Why Are We So Obsessed With Sharks?

Shark Week is coming! You're probably excited, and that's kind of strange.
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Shark Week is coming! You're probably excited, and that's kind of strange.


In the wake of the cinematic masterpiece Sharknado, you might find yourself thinking my life needs more sharks. Well, guess what? Discovery Channel’s widely popular "Shark Week" starts up August 4, ready to fill your void. Unfortunately, there won’t be any chainsaws.

But why this cultural obsession with sharks? Maybe it’s some intrinsic pull, the knowledge that sharks and humans split from a common ancestor, thus connecting us metaphysically to these ocean dwellers. Or maybe it’s because they’re really, really cool.

Westerners were more likely to believe in dragons than a great white.

In her book Demon Fish, Washington Post environmental reporter Juliet Eilperin argues that the shark’s “outsized role in our psyche” makes more sense in a historical context.In Western history, sharks weren’t always seen as mysterious monsters. Phoenician pottery dating back to 3000 BCE displays images of sharks, and, according to Eilperin, Aristotle gave the first accurate description of shark sex. But then came the Middle Ages, when “the Western world forgot that sharks existed.” At banquets, noblemen would take fossilized shark teeth, drop them in their goblets, and claim they were “dragon tongue stones.” Eilperin describes this time period as the total break in our understanding of sharks; Westerners were more likely to believe in dragons than a great white.

Sharks re-entered the Western psyche in the seafaring surge between the 15th and 17th centuries, but Eilperin says they remained a fairly abstract concept to most Americans until 1916, when we started spending lots of time at the beach. That same year a series of shark attacks off of the Jersey shore caused widespread panic.

Citizens demanded that the government “stamp out the shark horror,” and Woodrow Wilson even convened an inconsequential cabinet meeting on sharks. (He still lost votes in the area where the shark incidents occurred.) Sharks were now completely on the radar—scary beasts that the government should take care of but seemed unable to. Eilperin argues that the panic felt in 1916 has continued through today; the unpredictability and seemingly uncontrollable nature of sharks is what scares us the most and what drives our fascination. “We have a primal fear,” she writes, “because they come out of the darkness.”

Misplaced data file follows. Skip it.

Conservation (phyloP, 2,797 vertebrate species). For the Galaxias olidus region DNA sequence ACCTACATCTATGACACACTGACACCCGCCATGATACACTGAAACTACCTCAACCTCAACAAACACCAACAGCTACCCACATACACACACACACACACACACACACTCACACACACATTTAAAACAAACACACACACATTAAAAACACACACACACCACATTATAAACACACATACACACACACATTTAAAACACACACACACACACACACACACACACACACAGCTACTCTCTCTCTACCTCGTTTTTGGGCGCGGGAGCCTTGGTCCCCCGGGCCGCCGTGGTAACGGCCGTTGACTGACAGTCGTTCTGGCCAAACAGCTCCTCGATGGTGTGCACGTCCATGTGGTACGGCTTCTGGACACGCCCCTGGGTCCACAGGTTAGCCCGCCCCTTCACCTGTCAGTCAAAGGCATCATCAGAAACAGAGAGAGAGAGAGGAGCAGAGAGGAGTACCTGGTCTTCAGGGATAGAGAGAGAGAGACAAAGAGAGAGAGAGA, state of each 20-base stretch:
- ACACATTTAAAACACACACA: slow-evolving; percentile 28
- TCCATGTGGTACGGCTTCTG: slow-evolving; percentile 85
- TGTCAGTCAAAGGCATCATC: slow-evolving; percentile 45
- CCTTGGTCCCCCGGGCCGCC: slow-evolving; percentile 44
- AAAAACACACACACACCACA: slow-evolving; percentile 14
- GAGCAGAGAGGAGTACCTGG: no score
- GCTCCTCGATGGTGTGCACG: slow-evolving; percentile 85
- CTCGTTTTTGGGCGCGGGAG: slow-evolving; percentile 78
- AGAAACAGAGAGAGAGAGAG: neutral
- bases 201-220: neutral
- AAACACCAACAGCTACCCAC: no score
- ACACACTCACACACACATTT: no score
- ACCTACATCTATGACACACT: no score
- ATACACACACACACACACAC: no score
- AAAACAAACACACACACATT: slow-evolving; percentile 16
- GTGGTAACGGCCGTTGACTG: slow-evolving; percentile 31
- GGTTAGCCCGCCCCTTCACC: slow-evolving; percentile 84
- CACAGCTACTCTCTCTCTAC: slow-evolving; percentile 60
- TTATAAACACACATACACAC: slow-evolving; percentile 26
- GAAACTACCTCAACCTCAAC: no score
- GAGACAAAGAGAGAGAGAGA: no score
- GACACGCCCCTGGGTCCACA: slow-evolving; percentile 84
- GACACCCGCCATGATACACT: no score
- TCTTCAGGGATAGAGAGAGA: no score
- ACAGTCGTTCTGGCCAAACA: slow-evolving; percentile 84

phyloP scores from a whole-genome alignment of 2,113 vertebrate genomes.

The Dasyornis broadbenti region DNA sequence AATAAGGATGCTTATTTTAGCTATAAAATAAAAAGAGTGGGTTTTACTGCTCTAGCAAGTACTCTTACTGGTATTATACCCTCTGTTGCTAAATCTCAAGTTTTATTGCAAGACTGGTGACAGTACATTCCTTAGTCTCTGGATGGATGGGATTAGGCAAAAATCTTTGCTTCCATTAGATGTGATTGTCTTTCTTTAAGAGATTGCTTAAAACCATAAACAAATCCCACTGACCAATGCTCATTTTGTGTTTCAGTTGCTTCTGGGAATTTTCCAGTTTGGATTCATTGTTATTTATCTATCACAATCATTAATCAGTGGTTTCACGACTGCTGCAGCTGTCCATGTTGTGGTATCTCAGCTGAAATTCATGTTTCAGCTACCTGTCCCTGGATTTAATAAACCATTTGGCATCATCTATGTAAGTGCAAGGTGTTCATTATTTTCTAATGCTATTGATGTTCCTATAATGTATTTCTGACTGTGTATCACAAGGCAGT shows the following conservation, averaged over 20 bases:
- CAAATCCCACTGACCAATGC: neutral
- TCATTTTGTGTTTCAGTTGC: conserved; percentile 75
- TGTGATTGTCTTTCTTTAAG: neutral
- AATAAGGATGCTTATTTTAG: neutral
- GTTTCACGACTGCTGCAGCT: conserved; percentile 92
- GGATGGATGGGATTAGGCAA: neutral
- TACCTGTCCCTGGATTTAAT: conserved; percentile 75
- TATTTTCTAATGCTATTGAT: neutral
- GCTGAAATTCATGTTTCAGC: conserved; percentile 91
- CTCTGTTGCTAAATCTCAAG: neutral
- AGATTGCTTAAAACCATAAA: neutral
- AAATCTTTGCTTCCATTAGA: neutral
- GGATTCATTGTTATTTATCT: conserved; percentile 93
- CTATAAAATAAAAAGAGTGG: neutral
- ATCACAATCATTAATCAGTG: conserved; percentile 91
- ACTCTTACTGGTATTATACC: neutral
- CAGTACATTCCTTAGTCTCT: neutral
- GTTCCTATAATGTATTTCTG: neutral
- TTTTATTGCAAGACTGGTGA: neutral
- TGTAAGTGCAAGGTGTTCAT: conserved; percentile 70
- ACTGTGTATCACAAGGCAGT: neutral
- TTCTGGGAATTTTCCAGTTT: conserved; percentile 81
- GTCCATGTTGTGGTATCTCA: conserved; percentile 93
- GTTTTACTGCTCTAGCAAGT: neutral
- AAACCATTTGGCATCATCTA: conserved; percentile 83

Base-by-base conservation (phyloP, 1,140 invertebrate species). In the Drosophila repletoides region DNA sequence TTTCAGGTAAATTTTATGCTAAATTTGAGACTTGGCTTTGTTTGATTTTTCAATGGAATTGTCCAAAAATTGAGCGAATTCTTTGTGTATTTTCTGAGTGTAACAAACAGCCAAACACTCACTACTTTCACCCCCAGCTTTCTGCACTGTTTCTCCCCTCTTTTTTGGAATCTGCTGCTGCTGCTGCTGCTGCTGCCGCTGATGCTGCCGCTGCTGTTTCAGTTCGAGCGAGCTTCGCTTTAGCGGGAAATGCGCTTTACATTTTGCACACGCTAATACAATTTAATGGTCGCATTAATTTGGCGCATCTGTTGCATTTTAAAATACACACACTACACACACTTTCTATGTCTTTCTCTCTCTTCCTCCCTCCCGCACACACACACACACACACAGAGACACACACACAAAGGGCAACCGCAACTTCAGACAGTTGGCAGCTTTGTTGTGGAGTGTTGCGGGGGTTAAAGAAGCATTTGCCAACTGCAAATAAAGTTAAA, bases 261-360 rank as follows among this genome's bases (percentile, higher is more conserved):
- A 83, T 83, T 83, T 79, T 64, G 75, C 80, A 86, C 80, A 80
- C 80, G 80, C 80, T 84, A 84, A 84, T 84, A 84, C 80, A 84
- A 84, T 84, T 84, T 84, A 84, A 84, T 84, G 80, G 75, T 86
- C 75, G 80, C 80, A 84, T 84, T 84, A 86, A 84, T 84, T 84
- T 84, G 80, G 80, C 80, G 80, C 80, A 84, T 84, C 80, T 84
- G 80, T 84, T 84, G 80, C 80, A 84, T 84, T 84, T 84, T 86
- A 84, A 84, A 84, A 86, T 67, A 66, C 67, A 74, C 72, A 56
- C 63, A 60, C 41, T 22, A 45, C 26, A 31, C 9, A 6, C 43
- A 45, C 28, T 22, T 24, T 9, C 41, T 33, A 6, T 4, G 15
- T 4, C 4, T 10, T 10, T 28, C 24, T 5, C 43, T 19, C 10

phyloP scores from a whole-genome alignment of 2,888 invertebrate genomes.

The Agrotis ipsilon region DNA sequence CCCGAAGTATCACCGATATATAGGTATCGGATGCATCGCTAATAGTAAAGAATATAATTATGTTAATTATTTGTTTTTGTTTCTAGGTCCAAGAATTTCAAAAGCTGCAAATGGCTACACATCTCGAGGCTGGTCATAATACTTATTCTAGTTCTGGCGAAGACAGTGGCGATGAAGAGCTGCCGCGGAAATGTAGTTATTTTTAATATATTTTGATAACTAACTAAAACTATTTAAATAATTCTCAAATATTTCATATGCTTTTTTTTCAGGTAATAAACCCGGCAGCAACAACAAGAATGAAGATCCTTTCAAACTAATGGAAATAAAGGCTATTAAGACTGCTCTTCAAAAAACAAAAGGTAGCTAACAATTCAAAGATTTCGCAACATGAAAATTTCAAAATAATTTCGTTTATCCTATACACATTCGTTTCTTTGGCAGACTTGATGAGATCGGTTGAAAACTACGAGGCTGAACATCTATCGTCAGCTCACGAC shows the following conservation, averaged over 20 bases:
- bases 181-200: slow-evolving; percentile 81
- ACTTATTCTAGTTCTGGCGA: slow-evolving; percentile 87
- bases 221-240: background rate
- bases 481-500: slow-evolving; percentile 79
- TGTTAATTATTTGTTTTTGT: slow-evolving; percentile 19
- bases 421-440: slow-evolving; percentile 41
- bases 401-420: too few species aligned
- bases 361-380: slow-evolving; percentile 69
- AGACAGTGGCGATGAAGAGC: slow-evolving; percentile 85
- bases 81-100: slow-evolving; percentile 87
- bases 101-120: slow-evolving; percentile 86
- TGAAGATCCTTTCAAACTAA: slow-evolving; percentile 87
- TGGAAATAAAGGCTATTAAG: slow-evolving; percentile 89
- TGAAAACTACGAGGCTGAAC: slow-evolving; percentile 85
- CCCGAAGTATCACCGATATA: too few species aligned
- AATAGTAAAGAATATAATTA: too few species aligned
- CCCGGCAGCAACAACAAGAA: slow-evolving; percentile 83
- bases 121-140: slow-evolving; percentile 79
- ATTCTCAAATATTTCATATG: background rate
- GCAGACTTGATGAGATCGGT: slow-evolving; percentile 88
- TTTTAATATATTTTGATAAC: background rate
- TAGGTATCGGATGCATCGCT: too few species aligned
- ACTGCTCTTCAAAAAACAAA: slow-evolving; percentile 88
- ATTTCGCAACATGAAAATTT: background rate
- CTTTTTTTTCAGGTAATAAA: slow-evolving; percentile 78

IN LIGHT OF STATISTICS, our shark fear-obsession seems a bit odd. According to the University of Florida, in 2012 there were 53 shark attacks in the U.S. and seven fatalities worldwide. On the other hand, it’s estimated that an average of 19 people die in the U.S. from dog attacks each year. In Australia, according to The Guardian, “The nation has averaged just over one fatal attack a year over the past 50 years.” Yet Australian officials approved a plan to allow fishery services to kill sharks that appear a threat, despite great white sharks being a protected species in the country's waters.

While we celebrate the “awesomeness” of sharks, humans worldwide kill an estimated 100 million of the creatures every year. More organizations than ever exist to create awareness for shark conservation, but the fact of the matter is that shark populations have declined by up to 80 percent. Is it that, regardless of our knowledge of the necessity of sharks in our ecosystem, we’re still too scared of them to really care? As Western Australia State Premier Colin Barnett said: “We will always put the lives and safety of beachgoers ahead of the shark. This is, after all, a fish.”

If the necessity of sharks within the ecosystem is a hard sell, maybe a couple of economic points will be more convincing: Whale shark tourism is estimated to be worth $47.5 million annually worldwide. Shark tourism activities bring $78 million annually to the Bahamian economy alone.